Purpose: To describe adolescents' utilization of ambulatory health services and its association with sociodemographic and health status characteristics. Methods: Adolescents (N = 199) were selected from a larger group of urban middle and high school students who had previously participated in a health risk survey. Subjects were surveyed about their health status and use of ambulatory medical services. Subjects' parents/guardians were also surveyed about sociodemographic information. Bivariate and multivariate analyses using Chisquare statistics and logistic regression techniques assessed the contribution of hypothesized variables to use of routine medical, illness-related medical, and dental services. Results: Most adolescents reported having seen a physician (70%) or a dentist (79%) within the past year. Subjects reported using a wide variety of practitioners and settings, with family/general practitioners (29%), and the private office setting (23%) most commonly reported. Subjects having a regular source of care and those perceiving their health as 'excellent' or 'very good' were 2.4 and 3.4 times more likely to have used routine medical services than those without a regular source of care and those reporting their health as 'fair' or 'poor.' In contrast, the strongest predictors of having received illness-related care in the past year were the presence of a current medical problem and an age by gender interaction factor. Those reporting a current medical problem were twice as likely as those not reporting a problem and older females were 6.6 times as likely as younger males to have received illness-related care within the past year. The only significant predictor of recent dental care was having private insurance. Conclusion: For adolescents enabling variables, such as having a regular source of care and health insurance, are stronger predictors of routine use of medical and dental care, whereas medical need and sociodemographic factors, such as age and gender, are more important in predicting use of illness-related care. These results support, in part, models that have been previously developed to explain use of ambulatory health services.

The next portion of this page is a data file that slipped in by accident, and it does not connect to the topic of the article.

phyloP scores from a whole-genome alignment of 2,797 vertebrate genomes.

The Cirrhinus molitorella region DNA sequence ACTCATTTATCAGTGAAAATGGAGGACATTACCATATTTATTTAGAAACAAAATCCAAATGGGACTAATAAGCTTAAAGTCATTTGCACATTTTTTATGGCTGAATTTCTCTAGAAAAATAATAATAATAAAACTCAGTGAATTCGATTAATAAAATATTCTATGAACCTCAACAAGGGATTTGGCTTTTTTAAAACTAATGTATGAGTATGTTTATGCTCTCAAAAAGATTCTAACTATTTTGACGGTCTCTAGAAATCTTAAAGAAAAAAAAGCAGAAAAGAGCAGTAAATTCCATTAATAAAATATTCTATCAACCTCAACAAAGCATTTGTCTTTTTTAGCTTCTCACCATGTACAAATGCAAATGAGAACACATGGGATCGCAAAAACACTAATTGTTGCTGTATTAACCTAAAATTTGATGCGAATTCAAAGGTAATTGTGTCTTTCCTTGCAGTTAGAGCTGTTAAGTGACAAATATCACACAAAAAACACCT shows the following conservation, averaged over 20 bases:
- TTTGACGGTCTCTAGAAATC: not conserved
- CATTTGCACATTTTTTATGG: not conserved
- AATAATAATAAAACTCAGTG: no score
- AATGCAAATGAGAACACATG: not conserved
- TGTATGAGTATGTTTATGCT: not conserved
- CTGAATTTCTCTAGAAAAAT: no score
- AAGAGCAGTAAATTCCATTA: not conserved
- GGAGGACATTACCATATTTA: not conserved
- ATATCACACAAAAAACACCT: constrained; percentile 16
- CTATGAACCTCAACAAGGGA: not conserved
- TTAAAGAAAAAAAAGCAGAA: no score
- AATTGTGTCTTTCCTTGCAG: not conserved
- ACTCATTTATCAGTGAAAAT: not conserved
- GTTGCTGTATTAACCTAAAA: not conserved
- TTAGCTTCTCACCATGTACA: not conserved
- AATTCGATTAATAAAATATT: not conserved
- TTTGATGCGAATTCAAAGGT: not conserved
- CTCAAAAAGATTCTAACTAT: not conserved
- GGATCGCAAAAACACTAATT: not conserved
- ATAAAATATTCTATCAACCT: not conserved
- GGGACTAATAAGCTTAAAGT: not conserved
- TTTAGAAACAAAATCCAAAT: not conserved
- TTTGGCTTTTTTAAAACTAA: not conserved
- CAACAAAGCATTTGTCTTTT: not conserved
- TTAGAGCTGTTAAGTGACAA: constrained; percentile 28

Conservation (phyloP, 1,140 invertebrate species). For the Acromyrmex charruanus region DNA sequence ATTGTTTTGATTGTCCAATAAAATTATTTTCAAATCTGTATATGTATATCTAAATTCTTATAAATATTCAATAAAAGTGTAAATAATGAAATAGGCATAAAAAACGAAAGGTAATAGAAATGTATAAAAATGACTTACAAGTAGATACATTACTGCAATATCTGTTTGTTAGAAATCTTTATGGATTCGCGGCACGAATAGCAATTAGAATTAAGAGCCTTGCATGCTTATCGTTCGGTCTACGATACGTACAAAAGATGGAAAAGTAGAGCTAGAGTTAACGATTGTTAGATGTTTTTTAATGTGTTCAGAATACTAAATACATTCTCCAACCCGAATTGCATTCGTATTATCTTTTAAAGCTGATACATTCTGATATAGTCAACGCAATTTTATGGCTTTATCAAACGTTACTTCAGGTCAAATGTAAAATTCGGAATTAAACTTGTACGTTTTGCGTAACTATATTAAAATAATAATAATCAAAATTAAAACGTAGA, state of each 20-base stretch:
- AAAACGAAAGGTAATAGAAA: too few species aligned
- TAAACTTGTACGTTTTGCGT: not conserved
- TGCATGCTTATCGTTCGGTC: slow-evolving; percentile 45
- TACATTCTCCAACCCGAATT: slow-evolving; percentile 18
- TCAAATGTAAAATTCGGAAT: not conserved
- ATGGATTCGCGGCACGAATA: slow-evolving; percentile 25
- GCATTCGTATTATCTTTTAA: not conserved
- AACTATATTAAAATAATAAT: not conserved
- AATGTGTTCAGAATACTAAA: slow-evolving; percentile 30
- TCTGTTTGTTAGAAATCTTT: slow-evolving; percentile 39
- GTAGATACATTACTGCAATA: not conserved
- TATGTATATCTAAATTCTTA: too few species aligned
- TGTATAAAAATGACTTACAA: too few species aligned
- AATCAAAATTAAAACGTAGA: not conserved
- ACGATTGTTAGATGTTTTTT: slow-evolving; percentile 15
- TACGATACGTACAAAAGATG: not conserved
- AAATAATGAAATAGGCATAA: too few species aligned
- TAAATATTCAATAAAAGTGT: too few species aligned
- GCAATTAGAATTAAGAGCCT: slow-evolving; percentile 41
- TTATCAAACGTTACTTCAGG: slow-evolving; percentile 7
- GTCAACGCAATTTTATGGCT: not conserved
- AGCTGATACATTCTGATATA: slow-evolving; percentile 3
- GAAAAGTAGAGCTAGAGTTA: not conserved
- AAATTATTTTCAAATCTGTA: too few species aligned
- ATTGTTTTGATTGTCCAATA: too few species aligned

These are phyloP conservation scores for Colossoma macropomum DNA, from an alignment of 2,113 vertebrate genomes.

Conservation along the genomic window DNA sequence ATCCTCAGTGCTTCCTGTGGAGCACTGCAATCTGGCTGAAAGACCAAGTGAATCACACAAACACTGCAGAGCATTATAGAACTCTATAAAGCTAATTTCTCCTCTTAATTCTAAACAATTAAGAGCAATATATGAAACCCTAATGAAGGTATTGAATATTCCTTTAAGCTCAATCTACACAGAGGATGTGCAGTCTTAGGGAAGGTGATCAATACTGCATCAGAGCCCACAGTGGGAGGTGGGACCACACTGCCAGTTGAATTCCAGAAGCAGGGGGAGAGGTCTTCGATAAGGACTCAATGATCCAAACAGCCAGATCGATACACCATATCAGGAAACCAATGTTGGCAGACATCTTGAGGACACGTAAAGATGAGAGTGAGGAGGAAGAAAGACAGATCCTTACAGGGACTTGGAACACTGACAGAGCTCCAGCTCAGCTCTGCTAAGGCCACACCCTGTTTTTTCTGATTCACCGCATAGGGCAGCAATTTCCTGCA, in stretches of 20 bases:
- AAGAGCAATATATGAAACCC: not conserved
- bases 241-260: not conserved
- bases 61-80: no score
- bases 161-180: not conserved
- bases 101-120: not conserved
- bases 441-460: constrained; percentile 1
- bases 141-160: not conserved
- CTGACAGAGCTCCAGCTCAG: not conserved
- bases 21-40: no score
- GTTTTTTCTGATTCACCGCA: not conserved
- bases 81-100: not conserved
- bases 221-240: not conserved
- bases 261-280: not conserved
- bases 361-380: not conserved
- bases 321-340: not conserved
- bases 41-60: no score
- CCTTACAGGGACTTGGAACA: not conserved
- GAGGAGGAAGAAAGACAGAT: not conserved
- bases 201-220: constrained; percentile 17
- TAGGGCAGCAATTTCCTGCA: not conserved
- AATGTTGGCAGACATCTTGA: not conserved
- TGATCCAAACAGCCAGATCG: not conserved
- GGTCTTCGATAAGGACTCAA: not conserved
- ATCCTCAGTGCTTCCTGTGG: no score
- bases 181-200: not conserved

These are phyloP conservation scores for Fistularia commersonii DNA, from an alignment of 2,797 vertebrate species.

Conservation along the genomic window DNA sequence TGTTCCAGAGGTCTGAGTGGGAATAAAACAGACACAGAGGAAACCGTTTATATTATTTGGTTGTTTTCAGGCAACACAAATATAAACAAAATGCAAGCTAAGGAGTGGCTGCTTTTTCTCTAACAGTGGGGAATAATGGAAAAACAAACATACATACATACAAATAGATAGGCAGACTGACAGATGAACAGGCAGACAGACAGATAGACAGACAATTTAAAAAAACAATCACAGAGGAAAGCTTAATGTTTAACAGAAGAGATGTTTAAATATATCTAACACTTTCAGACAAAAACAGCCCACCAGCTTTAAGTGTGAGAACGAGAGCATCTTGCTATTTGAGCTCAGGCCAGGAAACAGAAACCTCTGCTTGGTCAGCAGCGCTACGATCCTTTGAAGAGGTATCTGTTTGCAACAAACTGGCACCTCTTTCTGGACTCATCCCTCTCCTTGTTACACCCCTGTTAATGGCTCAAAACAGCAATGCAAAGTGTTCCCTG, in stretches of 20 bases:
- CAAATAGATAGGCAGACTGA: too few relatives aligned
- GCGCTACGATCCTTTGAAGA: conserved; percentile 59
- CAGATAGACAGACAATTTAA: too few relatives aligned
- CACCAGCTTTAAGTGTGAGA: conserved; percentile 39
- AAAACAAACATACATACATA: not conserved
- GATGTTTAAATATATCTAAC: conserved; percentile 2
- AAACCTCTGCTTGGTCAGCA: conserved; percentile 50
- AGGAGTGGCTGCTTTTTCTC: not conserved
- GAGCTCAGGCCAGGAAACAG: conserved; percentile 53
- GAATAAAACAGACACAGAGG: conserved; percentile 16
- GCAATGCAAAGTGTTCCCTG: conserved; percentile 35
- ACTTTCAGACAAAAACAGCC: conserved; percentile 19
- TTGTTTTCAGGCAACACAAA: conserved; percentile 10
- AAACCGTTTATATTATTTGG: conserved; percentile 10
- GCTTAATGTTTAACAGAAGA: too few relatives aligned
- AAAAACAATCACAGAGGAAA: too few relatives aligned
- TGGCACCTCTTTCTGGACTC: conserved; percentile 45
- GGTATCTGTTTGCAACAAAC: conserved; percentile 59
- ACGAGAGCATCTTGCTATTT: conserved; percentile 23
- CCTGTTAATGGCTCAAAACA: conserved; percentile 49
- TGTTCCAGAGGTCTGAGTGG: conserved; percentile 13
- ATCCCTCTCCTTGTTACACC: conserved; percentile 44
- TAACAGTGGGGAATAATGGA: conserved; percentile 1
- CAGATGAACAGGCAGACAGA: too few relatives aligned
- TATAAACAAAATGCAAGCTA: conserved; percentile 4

All Science Journal Classification (ASJC) codes
- Pediatrics, Perinatology, and Child Health
- Public Health, Environmental and Occupational Health
- Psychiatry and Mental health